This particular design has been on my to-do list for quite a while, now and what better time to fold it than February when most people are head over heels in sending out Valentine’s.
As with any design of Robert Lang, this is a great design with remarkable detail and incorporates precise folds and even color changes. I enjoyed folding this and this is, in fact, my first fold of the model.
Paper to use:
The best paper to use for this would probably be duo-colored tissue foil or even if you want to paste a contrasting colored sheet of paper to red unryu, it would make a nice sheet to fold. I haven’t tried any of these, but I would definitely think of these options the next time I fold this.
Since this was my first fold, I used common Kami paper measuring 9 inches in size, which wasn’t duo-colored unfortunately. The folding sequence involves reverse folds and small sinks ate the end in order to hold the heart together or flat, rather.
I folded a simple design today after a long break from folding. I have been side tracked with work and a lot of other things going on which kept me quite busy.
This particular design has been quite popular on Facebook, especially, with both the designer and other folders creating lovely patterns and incorporating fancy add-ons such as tassels, beads and strings to their designs.
One point worth mentioning about this design is that it is difficult to incorporate some of the folds – especially int he ‘petals’ area – if the paper you have is too thick. The thick craft paper you get in the supermarkets may not be a good choice for this at all.
Paper to use:
This floral pattern can be folded from any kind of paper, especially if the paper itself has a pretty pattern. Wrapping paper, kami paper is a good choice for this design. The minimum size of paper sheet required is approx 15 cm. 2 sheets of paper are required which you will then have to cut into 6 strips of equal length (i.e. 3 strips out of a single sheet). Pasting a thin sheet of paper such as tissue paper on the back side of this patterned paper will give the completed model a nice contrasting look.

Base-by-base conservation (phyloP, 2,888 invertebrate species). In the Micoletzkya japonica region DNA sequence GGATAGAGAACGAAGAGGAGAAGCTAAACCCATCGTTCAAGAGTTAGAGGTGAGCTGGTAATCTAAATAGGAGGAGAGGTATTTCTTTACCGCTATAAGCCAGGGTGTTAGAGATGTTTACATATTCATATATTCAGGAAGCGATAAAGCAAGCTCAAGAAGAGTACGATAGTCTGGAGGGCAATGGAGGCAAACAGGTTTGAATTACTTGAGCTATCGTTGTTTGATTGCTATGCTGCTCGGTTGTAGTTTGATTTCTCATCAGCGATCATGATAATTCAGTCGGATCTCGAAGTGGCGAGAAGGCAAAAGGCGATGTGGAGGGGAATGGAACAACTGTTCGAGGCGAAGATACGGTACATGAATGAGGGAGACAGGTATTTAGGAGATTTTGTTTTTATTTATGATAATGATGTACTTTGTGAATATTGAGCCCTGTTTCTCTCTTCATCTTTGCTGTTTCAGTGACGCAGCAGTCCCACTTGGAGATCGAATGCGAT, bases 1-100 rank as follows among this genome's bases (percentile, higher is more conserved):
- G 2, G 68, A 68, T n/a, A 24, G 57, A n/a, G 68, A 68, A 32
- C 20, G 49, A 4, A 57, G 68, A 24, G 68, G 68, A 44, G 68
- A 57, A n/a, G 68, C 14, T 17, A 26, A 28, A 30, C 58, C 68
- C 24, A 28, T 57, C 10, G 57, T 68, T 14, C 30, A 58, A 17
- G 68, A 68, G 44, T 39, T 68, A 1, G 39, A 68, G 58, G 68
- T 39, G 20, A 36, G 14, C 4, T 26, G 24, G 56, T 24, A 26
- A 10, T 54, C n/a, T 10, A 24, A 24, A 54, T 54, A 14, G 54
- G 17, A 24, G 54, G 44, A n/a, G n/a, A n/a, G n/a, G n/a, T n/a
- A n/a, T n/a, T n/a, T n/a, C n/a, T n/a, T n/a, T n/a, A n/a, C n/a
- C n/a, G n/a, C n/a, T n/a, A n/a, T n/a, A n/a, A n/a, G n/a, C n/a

How to fold a Florucha:
Isa Klein of Diagramas & Cia has taken the effort to create and record instructions on folding this prety design. She also demonstrates, in her instructional video, on how to attach the glass bead at the center, a tassel and string in order to make this a hanging ornament or as a gift.
It was my good friend’s birthday this month and I knew had to get her something really special for it. I remembered she always mentioned this particular design and how much she liked it whenever the talk of Origami or other hobbies came up. So, I decided to fold Neal Elias’ the Last Waltz for her as a gift.
This is a design I had first folded some two years ago. It was a challenging model at that time as I had only just started folding slightly complex designs and this was my first box pleat based model, too.
This time around however, I didn’t use kraft paper but instead chose a fine printed paper which was very similar to Lokta and pasted a sheet of a dull gold tissue foil paper in order to get the duo-colored effect. It was also a lot easier to fold the second time around.
Paper to use:
Since I wanted that the completed model be at least some 6 inches in height, I cut out sheets measuring 12″ X 36″ approximately. After pasting and allowing the paper to set, it took me about 3.5 hours to fold this model with an additional half an hour to properly shape the hair, the skirt and the arms.
I really enjoyed folding this model once again and am glad that I chose a prettier paper this time around to take advantage of the color change effect.
How to fold Neal Elias’ The Last Waltz:
Sara Adams has recorded a really good instructional video on this design – it’s 5 videos long but she explains all the steps, including the Elias stretch and that ‘oh-so-tricky’ fold for the groom’s legs really well.
Oh, and my friend loved the gift, in the end and was really happy with it. Here are some pics from her Birthday, too – with the gift.
With the excitement of the Summer Games in the air, I have been thinking for quite a while on folding some Olympic themed designs. So, fiddling around with paper over the last few days, I came up with this sequence to fold modular units – interlocking them to form rings. What better way to pay [...]
This is a design I folded a few days ago – H.T. Quyet’s pretty butterfly – out of Nicolas Terry’s Tissue foil backed with thin tissue paper for the duo-colored effect. It is an intermediate level design which has a few sinks involved in the folding process along with shaping the model at the end [...]